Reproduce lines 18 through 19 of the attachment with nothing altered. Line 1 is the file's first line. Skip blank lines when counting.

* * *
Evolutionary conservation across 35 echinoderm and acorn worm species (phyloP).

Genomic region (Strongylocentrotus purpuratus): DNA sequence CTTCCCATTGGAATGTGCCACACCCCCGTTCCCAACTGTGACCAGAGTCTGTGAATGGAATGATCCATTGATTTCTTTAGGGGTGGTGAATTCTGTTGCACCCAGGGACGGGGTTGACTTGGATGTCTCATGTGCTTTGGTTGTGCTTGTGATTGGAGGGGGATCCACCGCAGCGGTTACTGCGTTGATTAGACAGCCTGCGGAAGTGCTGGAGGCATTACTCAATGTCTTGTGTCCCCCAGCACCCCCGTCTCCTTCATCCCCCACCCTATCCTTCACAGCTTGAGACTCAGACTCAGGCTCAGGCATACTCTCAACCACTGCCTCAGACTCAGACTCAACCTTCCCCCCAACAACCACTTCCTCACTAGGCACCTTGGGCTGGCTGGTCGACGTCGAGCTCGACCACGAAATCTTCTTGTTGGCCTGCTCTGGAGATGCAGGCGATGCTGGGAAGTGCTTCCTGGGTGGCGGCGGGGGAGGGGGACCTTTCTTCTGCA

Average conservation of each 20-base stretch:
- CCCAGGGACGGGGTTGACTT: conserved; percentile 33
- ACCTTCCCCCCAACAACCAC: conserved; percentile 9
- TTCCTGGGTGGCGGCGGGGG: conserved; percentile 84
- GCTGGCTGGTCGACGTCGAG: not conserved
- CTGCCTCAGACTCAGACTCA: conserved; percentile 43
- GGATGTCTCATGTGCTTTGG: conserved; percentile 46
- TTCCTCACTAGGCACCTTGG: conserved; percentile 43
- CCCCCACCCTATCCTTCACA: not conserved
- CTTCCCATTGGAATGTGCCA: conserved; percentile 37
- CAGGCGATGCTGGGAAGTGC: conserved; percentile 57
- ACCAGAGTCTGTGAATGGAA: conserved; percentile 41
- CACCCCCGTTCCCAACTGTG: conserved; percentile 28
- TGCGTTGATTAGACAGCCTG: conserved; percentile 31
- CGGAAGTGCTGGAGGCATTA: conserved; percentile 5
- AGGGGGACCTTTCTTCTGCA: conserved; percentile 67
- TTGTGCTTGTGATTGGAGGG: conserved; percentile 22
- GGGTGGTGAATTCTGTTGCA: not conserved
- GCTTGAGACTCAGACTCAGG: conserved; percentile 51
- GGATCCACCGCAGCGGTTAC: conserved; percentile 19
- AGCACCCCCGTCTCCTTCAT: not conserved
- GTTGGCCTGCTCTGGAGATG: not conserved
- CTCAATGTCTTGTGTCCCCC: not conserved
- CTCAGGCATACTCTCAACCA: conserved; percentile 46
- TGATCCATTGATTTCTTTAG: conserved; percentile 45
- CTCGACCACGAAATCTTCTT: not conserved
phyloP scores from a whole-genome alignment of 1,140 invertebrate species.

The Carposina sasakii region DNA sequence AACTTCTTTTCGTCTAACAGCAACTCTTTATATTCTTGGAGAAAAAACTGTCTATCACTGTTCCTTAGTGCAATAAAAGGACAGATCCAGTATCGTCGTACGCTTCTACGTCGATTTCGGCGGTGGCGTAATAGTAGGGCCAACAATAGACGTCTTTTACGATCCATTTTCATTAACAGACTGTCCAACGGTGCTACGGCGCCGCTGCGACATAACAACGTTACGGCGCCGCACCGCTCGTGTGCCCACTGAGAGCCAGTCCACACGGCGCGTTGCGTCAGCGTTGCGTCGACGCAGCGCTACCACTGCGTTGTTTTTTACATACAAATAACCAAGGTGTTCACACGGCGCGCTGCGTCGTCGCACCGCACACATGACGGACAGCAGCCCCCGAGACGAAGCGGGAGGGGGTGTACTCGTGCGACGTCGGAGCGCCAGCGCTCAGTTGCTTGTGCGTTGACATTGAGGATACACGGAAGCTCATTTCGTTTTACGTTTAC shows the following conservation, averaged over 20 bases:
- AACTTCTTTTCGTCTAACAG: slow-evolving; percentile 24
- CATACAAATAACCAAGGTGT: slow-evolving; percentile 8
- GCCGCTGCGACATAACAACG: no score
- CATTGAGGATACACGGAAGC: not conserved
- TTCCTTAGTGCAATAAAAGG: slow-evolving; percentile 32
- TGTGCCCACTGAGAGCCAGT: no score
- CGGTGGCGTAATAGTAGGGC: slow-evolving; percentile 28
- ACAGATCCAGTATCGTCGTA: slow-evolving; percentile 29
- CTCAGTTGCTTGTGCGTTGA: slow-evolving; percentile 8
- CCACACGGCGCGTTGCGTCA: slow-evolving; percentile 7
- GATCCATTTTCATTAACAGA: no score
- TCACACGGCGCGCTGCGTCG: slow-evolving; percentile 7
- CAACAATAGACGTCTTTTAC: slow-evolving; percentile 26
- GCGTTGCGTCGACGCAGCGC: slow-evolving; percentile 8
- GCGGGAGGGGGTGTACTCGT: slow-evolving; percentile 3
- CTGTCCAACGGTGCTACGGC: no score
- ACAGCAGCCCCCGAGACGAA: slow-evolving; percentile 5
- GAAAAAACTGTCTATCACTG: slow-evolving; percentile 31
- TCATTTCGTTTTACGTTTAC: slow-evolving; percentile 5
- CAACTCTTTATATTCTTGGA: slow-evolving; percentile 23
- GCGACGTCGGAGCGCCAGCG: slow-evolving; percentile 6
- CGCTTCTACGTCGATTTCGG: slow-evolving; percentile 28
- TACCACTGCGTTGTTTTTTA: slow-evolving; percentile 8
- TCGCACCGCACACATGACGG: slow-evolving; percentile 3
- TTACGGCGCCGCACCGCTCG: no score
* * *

- AGGGGGACCTTTCTTCTGCA: conserved; percentile 67
- TTGTGCTTGTGATTGGAGGG: conserved; percentile 22